On January 17, 2023, the Ministry of Electronics and Information Technology (MeitY) has proposed yet another amendment to the Information Technology (Intermediary Guidelines and Digital Media Ethics Code) Rules, 2021 (IT Rules, 2021). These amendments dated 17.01.2023 to the IT Rules, 2021 (Proposed Amendments) seek to introduce a new category for the take down of social media content and news media content, i.e. any information that has been identified as ‘fake’ or ‘false’ by the Press Information Bureau (PIB), or any other agency of the Union Government, to which the news story relates. This will heavily impact the freedom of speech, expression and information online, and will make the Union Government the final arbiter of what news may be published and what must be removed.
Why should you care?
The IT Rules, 2021 significantly increased government control over social media intermediaries, digital news media platforms and OTT platforms. Now, MeitY has proposed amendments to the IT Rules, 2021 which may require intermediaries to block access to social media posts and even news stories themselves, if the PIB terms them as “fake” or “false”. This kind of control is eminently prone to misuse and may significantly accelerate the trend towards censorship of the Indian internet.
The IT Rules, 2021 were issued jointly by MeitY and the Ministry of Information and Broadcasting (MIB) to increase government oversight over India’s internet usage. Part II of the Rules deals with the regulation of intermediaries, including social media intermediaries. Social media intermediaries include messaging-related intermediaries, such as WhatsApp, Signal and Telegram, and media-related intermediaries, such as Facebook, Instagram and Twitter. This part is administered by MeitY. Part III deals with the regulation of digital news media and OTT platforms, such as Netflix, Amazon Prime and Disney+Hotstar. Part III is administered by the MIB.
The IT Rules, 2021, whose legality is contentious, undermines the fundamental right to freedom of speech and expression and privacy for millions of internet users in India. The IT Rules, 2021 have been unequivocally criticised by experts, civil society, digital rights groups, industry bodies, technology companies, technical groups, members of the press, and even by Special Rapporteurs from the United Nations who called these rules incompatible with “international law and standards related to the right to privacy and to freedom of opinion and expression” and sought their withdrawal.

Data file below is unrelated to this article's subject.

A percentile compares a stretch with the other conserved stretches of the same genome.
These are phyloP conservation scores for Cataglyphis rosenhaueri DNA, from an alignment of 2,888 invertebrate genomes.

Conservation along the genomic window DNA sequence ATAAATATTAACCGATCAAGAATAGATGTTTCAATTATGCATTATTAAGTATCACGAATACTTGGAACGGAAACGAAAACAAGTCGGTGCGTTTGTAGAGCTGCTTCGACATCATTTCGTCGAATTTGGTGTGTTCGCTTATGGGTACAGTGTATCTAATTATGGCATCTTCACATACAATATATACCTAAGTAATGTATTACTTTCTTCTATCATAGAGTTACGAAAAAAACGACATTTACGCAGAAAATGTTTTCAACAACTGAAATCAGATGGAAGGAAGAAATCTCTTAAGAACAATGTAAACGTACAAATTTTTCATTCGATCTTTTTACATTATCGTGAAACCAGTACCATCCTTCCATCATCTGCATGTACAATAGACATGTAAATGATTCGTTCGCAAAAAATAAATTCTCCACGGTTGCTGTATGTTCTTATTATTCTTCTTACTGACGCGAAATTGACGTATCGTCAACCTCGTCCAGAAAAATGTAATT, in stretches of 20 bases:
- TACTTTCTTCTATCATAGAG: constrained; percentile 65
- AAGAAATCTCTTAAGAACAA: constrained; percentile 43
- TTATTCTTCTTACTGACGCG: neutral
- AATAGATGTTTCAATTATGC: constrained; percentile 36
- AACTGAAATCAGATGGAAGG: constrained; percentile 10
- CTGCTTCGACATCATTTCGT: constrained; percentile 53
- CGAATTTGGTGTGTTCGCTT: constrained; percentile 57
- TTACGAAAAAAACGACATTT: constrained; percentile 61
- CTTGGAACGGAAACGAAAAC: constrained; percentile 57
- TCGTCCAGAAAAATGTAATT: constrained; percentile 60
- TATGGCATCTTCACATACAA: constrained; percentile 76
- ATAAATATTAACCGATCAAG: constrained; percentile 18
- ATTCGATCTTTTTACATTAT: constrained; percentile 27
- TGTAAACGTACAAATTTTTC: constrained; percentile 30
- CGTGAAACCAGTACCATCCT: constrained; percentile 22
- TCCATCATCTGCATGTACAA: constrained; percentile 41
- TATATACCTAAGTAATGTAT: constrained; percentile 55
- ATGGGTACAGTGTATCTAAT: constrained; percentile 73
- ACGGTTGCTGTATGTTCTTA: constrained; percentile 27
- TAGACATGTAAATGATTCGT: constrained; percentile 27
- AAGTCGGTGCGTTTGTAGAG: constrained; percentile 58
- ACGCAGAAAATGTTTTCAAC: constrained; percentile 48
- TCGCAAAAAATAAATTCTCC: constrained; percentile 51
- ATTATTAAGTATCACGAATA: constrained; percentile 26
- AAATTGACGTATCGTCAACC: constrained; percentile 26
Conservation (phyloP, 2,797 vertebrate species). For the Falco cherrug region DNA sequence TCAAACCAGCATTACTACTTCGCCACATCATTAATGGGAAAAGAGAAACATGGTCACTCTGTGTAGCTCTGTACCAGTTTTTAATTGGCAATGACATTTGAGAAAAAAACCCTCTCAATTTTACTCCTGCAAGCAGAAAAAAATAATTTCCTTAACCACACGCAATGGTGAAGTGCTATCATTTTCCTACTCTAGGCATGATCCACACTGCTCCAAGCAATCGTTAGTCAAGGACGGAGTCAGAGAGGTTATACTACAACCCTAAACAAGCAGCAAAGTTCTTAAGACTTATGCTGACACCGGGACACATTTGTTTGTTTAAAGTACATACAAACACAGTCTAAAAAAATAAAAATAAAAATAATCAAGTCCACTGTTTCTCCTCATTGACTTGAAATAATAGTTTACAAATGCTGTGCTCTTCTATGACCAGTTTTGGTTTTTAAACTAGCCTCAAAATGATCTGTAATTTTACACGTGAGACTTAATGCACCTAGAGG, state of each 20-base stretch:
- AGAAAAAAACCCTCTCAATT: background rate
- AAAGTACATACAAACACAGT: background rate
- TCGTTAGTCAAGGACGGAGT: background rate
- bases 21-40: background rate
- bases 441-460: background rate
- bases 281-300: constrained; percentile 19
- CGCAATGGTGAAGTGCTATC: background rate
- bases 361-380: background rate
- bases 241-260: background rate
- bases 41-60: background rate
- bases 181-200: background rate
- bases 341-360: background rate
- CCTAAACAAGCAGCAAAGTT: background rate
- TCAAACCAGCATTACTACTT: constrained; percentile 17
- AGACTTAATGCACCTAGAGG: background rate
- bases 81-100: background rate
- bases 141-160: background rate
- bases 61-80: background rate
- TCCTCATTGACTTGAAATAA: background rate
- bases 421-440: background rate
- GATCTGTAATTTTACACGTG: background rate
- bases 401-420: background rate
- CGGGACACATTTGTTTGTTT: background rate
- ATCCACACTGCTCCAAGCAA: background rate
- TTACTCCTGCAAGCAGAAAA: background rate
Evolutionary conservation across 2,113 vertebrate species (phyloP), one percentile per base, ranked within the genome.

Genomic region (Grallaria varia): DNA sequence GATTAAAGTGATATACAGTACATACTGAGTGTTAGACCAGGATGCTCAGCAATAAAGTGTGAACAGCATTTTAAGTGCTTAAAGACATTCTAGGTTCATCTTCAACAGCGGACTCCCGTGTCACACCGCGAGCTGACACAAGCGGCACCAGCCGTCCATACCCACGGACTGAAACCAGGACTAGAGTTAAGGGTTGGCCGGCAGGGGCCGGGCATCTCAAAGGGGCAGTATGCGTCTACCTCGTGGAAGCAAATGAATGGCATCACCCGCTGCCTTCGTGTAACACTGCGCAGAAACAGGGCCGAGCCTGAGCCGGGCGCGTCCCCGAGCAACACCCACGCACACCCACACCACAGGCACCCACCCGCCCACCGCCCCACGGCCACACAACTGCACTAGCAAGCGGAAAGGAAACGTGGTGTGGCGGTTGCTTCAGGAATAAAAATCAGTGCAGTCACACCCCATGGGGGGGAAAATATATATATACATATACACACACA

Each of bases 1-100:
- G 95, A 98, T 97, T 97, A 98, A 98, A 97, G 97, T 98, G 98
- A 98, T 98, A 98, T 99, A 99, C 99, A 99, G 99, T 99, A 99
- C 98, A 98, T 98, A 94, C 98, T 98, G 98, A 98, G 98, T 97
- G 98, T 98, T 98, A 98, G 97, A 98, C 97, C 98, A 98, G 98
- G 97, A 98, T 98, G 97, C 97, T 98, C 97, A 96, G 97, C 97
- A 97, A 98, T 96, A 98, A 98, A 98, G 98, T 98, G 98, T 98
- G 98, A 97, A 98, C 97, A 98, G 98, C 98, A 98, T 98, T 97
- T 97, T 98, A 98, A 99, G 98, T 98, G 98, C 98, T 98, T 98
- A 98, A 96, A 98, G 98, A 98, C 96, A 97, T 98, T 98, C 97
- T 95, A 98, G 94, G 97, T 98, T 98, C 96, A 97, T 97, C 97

At least 17 Petitioners have challenged the constitutionality of the IT Rules, 2021, including LiveLaw Media Pvt. Ltd. before the Kerala High Court and Mr. T.M. Krishna before the Madras High Court. The Kerala provided interim protection to LiveLaw against coercive orders by the State under these Rules, and the Madras High Court has stayed Rules 9(1) and 9(3) of the IT Rules, 2021 while observing that the oversight mechanism in the Rules may “rob the media of its independence”.
Nevertheless, Amendments continue
Despite this, MeitY has continued to expand its powers under these IT Rules, 2021. On October 28, 2022, MeitY notified certain Amendments as a result of which, the compliance burden on intermediaries, and as an extension the risk to their safe harbour protections, has increased. Further, MeitY has introduced an additional layer of censorship, wherein government-appointed committees, called the Grievance Appellate Committees, will have a say in what content stays up on the internet, and what doesn’t.
Recently, MeitY proposed a second round of amendments, this time to bring gaming platforms specifically under their ambit. On January 2, 2023, MeitY proposed further amendments to the IT Rules, 2021 in relation to online gaming, introducing due diligence and KYC requirements under a new Rule 4A to be observed by online gaming intermediaries, which will operate in addition to the ones already observed under the existing Rule 3. This KYC procedure is required, under the proposed Rule 4A(d), to be the same as the procedure required of an entity regulated by the Reserve Bank of India. These amendments were open for public feedback till January 17, 2023.